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Staking Tomatoes

Every year it’s the same question — what is the best way to stake up our tomatoes? While you can grow tomatoes on the ground, I prefer them staked up for several reasons. I think they produce more good tomatoes that way, the tomatoes are less likely to rot or get eaten by slugs, the tomatoes ripen better, and in our case, the chipmunks are less likely to get at them.

The only problem we have had is that I have not yet found a good staking method that is both easy to do and does not provide a tangled mess that you can’t find the tomatoes in. Traditional tomato cages are just too narrow, the plant usually outgrows the cage half way through the season and then the top branches bend over the top and break. In addition, any large tomatoes growing inside the cage are almost impossible to pick without either breaking a vine or squashing the tomato.

We’ve also tried tall stakes at each tomato plant but this method did not seem to provide enough support for a sprawling large plant.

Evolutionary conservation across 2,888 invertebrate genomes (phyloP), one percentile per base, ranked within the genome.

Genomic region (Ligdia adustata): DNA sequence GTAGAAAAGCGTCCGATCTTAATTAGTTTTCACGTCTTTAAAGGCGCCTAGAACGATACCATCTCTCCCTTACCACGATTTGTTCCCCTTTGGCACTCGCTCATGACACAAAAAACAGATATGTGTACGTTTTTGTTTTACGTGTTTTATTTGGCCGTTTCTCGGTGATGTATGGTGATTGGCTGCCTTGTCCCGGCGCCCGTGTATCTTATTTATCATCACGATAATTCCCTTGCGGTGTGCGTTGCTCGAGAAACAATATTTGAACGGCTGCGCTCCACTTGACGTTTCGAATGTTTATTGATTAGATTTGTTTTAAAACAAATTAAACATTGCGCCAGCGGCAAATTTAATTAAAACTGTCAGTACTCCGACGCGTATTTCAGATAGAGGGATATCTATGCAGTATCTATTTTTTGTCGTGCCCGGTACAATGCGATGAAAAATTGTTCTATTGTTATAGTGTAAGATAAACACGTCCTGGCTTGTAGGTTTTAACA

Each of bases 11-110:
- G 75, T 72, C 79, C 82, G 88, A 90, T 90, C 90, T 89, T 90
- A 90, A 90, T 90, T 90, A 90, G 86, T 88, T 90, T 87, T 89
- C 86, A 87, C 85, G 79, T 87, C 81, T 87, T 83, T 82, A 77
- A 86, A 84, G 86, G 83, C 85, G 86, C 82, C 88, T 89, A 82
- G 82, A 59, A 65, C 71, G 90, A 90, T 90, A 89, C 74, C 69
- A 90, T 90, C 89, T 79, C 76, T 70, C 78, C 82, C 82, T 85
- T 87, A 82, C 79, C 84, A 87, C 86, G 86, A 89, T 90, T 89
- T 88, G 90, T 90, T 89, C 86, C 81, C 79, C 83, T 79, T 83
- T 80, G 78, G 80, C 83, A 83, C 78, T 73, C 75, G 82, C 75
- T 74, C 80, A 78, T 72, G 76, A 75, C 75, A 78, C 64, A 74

This year we are trying an adapted version of the Florida Weave. The basic idea is that the tomatoes are held upright between lines of heavy twine.

Tomatoes_Stakes

What we did was place a 6 foot stake at both ends of the tomato rows and between each tomato plant. We used 1/2 inch copper piping to last and look nice but any tall stake will do. You can put two tomato plants between each stake if you have a lot of plants.

Think of it like this:

Stake — Tomato (or 2) — Stake — Tomato(s) — Stake — Tomato(s) — Stake

We planted only 12 plants so I chose to place stakes between each plant. Next I ran twine about 6 inches from the ground starting at the outside stake, along one side of the tomato plant to the next stake, wound the twine around that post, then proceeded along the one side of the next tomato plant and then to the final stake where I tied it off. True Florida weave says to then go back along line in the same manner but on the opposite side of the plant. Rather than doing this I just made my second row 5 inches up go on the opposite side of the plant. Where I needed to I tied some vines to the twine lines.

Tomatoes_Tied

So far so good and I’ve even ran my next line to tie the plant to as it grows. I also used the same method with shorter 2 foot stakes for my peppers (with 3 or four plants in between each stake). Each plant was then tied to the twine line. With the cold weather my pepper plants got a bit spindly and so will be top heavy and I’m hoping this method will support the pepper plants as well.

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